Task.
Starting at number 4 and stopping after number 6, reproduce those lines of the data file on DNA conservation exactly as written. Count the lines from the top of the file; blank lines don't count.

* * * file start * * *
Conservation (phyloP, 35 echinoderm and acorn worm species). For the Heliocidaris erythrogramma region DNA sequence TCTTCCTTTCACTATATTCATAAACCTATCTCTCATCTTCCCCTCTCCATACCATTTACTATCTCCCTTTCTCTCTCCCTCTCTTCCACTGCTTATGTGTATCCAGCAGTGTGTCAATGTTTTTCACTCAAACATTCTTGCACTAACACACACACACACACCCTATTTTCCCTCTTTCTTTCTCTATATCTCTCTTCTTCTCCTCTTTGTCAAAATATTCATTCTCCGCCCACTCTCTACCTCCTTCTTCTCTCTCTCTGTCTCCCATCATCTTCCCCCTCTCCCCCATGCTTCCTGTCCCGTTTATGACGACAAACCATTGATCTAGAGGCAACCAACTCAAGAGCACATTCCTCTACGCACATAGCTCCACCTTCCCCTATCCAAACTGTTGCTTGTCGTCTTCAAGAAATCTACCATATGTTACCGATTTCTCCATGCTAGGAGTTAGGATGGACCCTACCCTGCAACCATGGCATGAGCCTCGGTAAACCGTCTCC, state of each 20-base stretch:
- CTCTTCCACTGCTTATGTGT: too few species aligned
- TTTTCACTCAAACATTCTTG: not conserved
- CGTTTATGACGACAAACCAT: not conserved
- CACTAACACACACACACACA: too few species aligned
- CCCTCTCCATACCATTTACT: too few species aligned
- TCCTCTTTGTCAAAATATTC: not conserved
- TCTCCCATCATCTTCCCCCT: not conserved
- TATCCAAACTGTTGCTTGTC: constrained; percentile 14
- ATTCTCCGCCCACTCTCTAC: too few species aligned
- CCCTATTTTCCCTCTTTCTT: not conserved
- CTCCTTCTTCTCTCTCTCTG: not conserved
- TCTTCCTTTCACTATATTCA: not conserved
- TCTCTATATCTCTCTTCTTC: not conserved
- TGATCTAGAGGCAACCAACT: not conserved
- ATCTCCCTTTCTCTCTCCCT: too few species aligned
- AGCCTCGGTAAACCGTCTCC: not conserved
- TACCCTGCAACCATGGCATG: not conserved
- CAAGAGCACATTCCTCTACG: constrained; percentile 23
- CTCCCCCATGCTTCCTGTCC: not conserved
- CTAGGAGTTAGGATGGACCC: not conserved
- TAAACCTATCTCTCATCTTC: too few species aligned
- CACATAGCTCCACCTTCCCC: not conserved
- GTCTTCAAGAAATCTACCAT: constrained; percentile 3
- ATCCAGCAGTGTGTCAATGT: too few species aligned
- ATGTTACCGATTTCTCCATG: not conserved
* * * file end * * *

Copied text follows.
- CGTTTATGACGACAAACCAT: not conserved
- CACTAACACACACACACACA: too few species aligned
- CCCTCTCCATACCATTTACT: too few species aligned